1865–1912. This monument has been erected by their friends with the
sanction of Congress."
List of public art in Washington, D.C., Ward 2
^ a b c "Butt, Archibald Willingham DeGraffenreid," in The
Encyclopedia of Louisville, p. 150.
^ "Major Archibald Butt." New York Times. April 16, 1912. Accessed
^ Gould, p. 208.
^ Bromley, p. 52.
^ "Maj. Butt's Home Sold." Washington Post. November 22, 1912.
^ Brewster, p. 30.
^ Davenport-Hines, Richard. "The History Page: Unsinkable Love." The
Daily. March 20, 2012. Accessed 2012-05-18.
^ "Millet Planned Trip." Washington Post. April 18, 1912.
^ Abbott, p. xi–x.
^ Garrison, p. 89.
^ "Major Butt on Sick Leave." New York Times. March 1, 1912.
^ Lynch, p. 84.
^ Schemmel, p. 148.
^ "Millet's Body Found." Washington Post. April 28, 1912; "Funeral
Services for Millet." New York Times. May 2, 1912.
^ Quoted in Stephenson, p. 219.
^ Quote in Mowbray, p. xvi.
^ "Taft in Tears as He Lauds Major Butt." New York Times. May 6, 1912.
^ Tompkins and Boucher, p. 12.
^ a b "Asks
Memorial Site." Washington Post. May 17, 1912.
^ a b c d e f g "
Titanic Dead." Washington Post. October
^ a b c d "Butt-Millet Memorial." New York Times. May 31, 1912.
^ a b c The
Fountain in Memory of..., p. 5. Accessed 2012-05-18.
^ "Butt and Millet Tribute." Washington Post. June 9, 1912.
^ "Favors Butt-Millet Shaft." Washington Post. August 13, 1912.
^ "For Butt-Millet
Titanic Memorial." New York Times. August 23, 1912.
^ a b c "Deadlock Keeps Congress Sitting." New York Times. August 25,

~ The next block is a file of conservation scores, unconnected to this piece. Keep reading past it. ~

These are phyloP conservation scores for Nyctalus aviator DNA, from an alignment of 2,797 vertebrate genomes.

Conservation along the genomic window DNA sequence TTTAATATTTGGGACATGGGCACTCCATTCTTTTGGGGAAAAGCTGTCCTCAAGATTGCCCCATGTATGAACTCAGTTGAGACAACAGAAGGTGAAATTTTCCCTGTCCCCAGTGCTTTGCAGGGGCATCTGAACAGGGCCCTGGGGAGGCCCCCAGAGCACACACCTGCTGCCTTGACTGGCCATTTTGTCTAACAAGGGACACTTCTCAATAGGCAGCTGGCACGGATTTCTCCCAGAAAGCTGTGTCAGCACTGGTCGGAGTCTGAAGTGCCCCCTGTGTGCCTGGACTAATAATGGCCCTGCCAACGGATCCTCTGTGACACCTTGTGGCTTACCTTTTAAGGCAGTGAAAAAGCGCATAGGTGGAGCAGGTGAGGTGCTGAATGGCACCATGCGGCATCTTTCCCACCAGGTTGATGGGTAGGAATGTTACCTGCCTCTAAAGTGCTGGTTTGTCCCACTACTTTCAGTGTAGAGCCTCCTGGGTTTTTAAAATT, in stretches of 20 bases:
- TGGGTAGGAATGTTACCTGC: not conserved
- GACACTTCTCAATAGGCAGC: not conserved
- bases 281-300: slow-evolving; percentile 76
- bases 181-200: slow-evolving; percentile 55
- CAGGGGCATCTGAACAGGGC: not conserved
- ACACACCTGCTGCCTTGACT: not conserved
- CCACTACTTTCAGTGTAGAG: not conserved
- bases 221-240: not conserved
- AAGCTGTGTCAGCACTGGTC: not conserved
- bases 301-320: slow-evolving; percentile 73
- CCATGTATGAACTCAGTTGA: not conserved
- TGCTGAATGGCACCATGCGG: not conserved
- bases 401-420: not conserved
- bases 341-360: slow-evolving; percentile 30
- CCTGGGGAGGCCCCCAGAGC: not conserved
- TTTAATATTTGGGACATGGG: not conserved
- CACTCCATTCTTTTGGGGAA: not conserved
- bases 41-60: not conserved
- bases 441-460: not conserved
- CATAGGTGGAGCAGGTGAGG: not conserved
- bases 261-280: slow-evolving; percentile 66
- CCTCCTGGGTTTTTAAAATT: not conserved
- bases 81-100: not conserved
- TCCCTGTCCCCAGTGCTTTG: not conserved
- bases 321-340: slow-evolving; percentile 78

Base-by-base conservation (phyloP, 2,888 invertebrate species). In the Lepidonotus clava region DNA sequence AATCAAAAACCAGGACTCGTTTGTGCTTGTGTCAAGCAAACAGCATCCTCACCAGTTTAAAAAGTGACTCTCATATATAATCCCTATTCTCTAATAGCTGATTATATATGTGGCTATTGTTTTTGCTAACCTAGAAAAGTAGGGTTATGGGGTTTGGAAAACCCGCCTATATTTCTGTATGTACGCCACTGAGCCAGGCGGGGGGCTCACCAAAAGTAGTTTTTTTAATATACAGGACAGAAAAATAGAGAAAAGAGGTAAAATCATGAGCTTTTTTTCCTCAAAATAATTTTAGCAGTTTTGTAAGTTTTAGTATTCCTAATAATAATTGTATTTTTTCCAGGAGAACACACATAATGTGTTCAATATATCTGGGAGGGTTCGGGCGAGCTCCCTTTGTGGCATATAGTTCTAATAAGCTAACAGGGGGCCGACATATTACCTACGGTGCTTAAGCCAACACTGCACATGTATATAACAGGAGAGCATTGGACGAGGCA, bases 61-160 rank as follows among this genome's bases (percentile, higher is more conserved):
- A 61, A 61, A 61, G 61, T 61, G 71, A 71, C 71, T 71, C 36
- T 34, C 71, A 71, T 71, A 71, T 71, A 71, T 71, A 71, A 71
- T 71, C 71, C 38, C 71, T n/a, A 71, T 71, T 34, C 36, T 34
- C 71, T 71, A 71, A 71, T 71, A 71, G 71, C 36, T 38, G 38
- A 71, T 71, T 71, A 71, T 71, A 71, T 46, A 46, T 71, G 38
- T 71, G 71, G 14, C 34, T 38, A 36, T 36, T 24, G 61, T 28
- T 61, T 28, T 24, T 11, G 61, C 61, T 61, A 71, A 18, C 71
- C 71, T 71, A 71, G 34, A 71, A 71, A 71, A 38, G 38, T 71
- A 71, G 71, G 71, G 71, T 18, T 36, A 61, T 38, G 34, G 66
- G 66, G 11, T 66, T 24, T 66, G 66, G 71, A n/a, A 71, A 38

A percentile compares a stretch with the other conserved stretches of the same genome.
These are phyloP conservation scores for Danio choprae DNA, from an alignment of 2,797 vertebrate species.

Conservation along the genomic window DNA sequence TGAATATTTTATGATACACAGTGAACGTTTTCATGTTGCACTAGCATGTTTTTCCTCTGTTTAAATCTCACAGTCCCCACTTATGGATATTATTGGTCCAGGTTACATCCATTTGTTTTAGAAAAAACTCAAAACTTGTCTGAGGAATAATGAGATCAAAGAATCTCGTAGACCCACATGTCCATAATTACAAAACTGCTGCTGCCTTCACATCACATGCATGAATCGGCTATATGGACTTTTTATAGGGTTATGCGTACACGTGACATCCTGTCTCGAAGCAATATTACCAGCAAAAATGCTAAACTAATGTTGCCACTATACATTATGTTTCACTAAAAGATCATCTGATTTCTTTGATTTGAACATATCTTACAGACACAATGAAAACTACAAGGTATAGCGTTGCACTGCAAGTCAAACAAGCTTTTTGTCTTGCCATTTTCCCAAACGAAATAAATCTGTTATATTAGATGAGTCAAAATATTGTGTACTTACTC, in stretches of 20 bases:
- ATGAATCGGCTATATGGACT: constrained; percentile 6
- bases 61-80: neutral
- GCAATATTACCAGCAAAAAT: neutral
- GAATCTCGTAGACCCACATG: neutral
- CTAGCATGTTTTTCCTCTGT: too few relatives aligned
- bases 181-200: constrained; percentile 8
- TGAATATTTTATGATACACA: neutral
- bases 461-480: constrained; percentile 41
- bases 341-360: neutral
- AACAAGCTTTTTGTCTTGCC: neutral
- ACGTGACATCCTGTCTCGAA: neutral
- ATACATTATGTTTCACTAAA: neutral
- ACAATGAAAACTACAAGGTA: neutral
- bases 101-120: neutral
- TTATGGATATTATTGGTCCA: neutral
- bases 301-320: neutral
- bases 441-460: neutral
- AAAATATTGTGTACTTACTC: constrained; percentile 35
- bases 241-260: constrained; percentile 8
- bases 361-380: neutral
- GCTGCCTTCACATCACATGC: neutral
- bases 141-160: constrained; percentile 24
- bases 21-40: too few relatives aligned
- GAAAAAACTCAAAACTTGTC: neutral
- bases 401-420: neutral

Fountain in Memory of..., p. 6. Accessed 2012-05-18.
^ a b c Committee on the Library, p. 1. Accessed 2012-05-18.
^ "Monument to Maj. Butt." Washington Post. April 13, 1913.
^ Committee on the Library, p. 2. Accessed 2012-05-18.
^ "Monument to Butt Soon." New York Times. June 19, 1913.
Fountain in Memory of..., p. 7. Accessed 2012-05-18.
Fountain in Memory of..., p. 13-14. Accessed 2012-05-18.
^ a b The
Fountain in Memory of..., p. 11. Accessed 2012-05-18.
^ Evelyn, Dickson, and Ackerman, p. 182.
^ a b c "For Butt-Millet Memorial." New York Times. October 24, 1913.
^ a b Carrier, p. 88.
^ a b The
Fountain in Memory of..., p. 9-10. Accessed 2012-05-18.
President's Park (White House): Explore the Southern Trail". U.S.
National Park Service. Retrieved May 21, 2012.
Abbott, Lawrence F. "Introduction." In Butt, Archibald Willingham. The
Letters of Archie Butt, Personal Aide to President Roosevelt. Lawrence
F. Abbott, ed. Garden City, N.Y.: Doubleday, 1924.
Brewster, Hugh. Gilded Lives, Fatal Voyage: The Titanic's First-Class
Passengers and Their World. New York: Random House, 2012.
Carrier, Thomas J. Washington D.C.: A Historical Walking Tour.
Charleston, S.C.: Arcadia Publishing, 1999.
Committee on the Library. Joint
Memorial to Maj. Archibald W. Butt and
Francis Davis Millet. To accompany S.J. Resolution 108. Rept. No. 866.
62d Cong., 2d sess. June 8, 1912.
Evelyn, Douglas E.; Dickson, Paul; and Ackerman, S.J. On This Spot:
Pinpointing the Past in
Washington, D.C. 3rd rev. ed. Sterling, Va.:
Capital Books, 2008. ISBN 1-933102-70-5
Fountain in Memory of Francis Davis Millet, Archibald Willingham
Butt. Washington, D.C.: [no publisher listed], 1913.
Garrison, Webb B. A Treasury of
Titanic Tales. Nashville, Tenn:
Rutledge Hill Press, 1998.